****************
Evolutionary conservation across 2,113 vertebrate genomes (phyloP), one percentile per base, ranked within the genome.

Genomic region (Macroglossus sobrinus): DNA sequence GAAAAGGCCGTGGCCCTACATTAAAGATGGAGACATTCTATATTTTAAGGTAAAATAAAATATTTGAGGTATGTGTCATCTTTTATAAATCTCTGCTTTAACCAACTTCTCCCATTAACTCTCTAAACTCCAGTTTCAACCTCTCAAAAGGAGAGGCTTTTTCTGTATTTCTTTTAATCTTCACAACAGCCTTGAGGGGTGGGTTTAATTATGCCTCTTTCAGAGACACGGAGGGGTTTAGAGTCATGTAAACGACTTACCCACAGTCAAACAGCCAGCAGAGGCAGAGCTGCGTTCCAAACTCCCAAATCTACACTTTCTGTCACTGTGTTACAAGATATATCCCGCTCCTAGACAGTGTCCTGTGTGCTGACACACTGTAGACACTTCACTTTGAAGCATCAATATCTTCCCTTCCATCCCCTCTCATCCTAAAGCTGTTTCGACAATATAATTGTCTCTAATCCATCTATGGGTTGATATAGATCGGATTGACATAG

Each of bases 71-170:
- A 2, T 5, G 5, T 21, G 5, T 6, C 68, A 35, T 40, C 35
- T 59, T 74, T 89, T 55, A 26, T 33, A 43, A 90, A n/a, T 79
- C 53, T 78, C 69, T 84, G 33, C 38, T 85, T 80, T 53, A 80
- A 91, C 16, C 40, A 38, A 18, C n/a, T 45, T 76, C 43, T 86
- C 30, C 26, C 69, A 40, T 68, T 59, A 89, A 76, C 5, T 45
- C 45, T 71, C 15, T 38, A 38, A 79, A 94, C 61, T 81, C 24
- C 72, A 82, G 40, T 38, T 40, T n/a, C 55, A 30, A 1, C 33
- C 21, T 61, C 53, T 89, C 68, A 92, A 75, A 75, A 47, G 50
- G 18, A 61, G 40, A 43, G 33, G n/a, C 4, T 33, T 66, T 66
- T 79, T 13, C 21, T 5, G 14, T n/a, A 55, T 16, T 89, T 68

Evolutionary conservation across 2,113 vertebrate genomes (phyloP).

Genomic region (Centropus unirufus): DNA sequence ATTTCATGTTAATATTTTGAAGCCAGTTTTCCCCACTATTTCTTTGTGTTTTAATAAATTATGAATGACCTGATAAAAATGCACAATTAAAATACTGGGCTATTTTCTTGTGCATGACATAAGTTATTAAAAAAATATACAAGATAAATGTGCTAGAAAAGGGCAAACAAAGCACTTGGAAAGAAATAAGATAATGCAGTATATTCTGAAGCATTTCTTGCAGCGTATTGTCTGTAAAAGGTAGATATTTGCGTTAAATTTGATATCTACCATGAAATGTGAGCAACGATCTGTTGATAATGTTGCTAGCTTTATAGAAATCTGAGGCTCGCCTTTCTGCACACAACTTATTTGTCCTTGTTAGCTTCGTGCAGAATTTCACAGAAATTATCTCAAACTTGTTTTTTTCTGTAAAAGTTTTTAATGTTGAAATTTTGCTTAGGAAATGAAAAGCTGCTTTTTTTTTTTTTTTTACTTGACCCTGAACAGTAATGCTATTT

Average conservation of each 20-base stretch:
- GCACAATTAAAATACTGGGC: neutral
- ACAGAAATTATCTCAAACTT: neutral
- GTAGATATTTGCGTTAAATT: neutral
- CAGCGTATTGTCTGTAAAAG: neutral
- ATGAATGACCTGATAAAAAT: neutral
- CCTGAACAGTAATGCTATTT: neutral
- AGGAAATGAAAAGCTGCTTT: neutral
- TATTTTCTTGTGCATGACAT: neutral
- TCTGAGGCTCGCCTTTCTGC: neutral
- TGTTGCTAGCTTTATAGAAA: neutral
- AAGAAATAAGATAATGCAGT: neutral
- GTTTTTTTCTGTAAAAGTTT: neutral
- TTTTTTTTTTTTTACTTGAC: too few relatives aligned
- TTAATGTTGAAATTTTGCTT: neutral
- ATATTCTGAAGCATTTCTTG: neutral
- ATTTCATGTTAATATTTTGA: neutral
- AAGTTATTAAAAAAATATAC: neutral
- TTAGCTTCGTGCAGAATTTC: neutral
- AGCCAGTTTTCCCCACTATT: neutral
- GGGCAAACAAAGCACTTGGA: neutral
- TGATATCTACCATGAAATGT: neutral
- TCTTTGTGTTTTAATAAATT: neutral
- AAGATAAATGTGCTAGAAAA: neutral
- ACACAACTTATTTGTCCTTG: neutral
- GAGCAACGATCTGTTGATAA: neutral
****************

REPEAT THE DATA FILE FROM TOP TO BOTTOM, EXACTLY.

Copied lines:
Evolutionary conservation across 2,113 vertebrate genomes (phyloP), one percentile per base, ranked within the genome.

Genomic region (Macroglossus sobrinus): DNA sequence GAAAAGGCCGTGGCCCTACATTAAAGATGGAGACATTCTATATTTTAAGGTAAAATAAAATATTTGAGGTATGTGTCATCTTTTATAAATCTCTGCTTTAACCAACTTCTCCCATTAACTCTCTAAACTCCAGTTTCAACCTCTCAAAAGGAGAGGCTTTTTCTGTATTTCTTTTAATCTTCACAACAGCCTTGAGGGGTGGGTTTAATTATGCCTCTTTCAGAGACACGGAGGGGTTTAGAGTCATGTAAACGACTTACCCACAGTCAAACAGCCAGCAGAGGCAGAGCTGCGTTCCAAACTCCCAAATCTACACTTTCTGTCACTGTGTTACAAGATATATCCCGCTCCTAGACAGTGTCCTGTGTGCTGACACACTGTAGACACTTCACTTTGAAGCATCAATATCTTCCCTTCCATCCCCTCTCATCCTAAAGCTGTTTCGACAATATAATTGTCTCTAATCCATCTATGGGTTGATATAGATCGGATTGACATAG

Each of bases 71-170:
- A 2, T 5, G 5, T 21, G 5, T 6, C 68, A 35, T 40, C 35
- T 59, T 74, T 89, T 55, A 26, T 33, A 43, A 90, A n/a, T 79
- C 53, T 78, C 69, T 84, G 33, C 38, T 85, T 80, T 53, A 80
- A 91, C 16, C 40, A 38, A 18, C n/a, T 45, T 76, C 43, T 86
- C 30, C 26, C 69, A 40, T 68, T 59, A 89, A 76, C 5, T 45
- C 45, T 71, C 15, T 38, A 38, A 79, A 94, C 61, T 81, C 24
- C 72, A 82, G 40, T 38, T 40, T n/a, C 55, A 30, A 1, C 33
- C 21, T 61, C 53, T 89, C 68, A 92, A 75, A 75, A 47, G 50
- G 18, A 61, G 40, A 43, G 33, G n/a, C 4, T 33, T 66, T 66
- T 79, T 13, C 21, T 5, G 14, T n/a, A 55, T 16, T 89, T 68

Evolutionary conservation across 2,113 vertebrate genomes (phyloP).

Genomic region (Centropus unirufus): DNA sequence ATTTCATGTTAATATTTTGAAGCCAGTTTTCCCCACTATTTCTTTGTGTTTTAATAAATTATGAATGACCTGATAAAAATGCACAATTAAAATACTGGGCTATTTTCTTGTGCATGACATAAGTTATTAAAAAAATATACAAGATAAATGTGCTAGAAAAGGGCAAACAAAGCACTTGGAAAGAAATAAGATAATGCAGTATATTCTGAAGCATTTCTTGCAGCGTATTGTCTGTAAAAGGTAGATATTTGCGTTAAATTTGATATCTACCATGAAATGTGAGCAACGATCTGTTGATAATGTTGCTAGCTTTATAGAAATCTGAGGCTCGCCTTTCTGCACACAACTTATTTGTCCTTGTTAGCTTCGTGCAGAATTTCACAGAAATTATCTCAAACTTGTTTTTTTCTGTAAAAGTTTTTAATGTTGAAATTTTGCTTAGGAAATGAAAAGCTGCTTTTTTTTTTTTTTTTACTTGACCCTGAACAGTAATGCTATTT

Average conservation of each 20-base stretch:
- GCACAATTAAAATACTGGGC: neutral
- ACAGAAATTATCTCAAACTT: neutral
- GTAGATATTTGCGTTAAATT: neutral
- CAGCGTATTGTCTGTAAAAG: neutral
- ATGAATGACCTGATAAAAAT: neutral
- CCTGAACAGTAATGCTATTT: neutral
- AGGAAATGAAAAGCTGCTTT: neutral
- TATTTTCTTGTGCATGACAT: neutral
- TCTGAGGCTCGCCTTTCTGC: neutral
- TGTTGCTAGCTTTATAGAAA: neutral
- AAGAAATAAGATAATGCAGT: neutral
- GTTTTTTTCTGTAAAAGTTT: neutral
- TTTTTTTTTTTTTACTTGAC: too few relatives aligned
- TTAATGTTGAAATTTTGCTT: neutral
- ATATTCTGAAGCATTTCTTG: neutral
- ATTTCATGTTAATATTTTGA: neutral
- AAGTTATTAAAAAAATATAC: neutral
- TTAGCTTCGTGCAGAATTTC: neutral
- AGCCAGTTTTCCCCACTATT: neutral
- GGGCAAACAAAGCACTTGGA: neutral
- TGATATCTACCATGAAATGT: neutral
- TCTTTGTGTTTTAATAAATT: neutral
- AAGATAAATGTGCTAGAAAA: neutral
- ACACAACTTATTTGTCCTTG: neutral
- GAGCAACGATCTGTTGATAA: neutral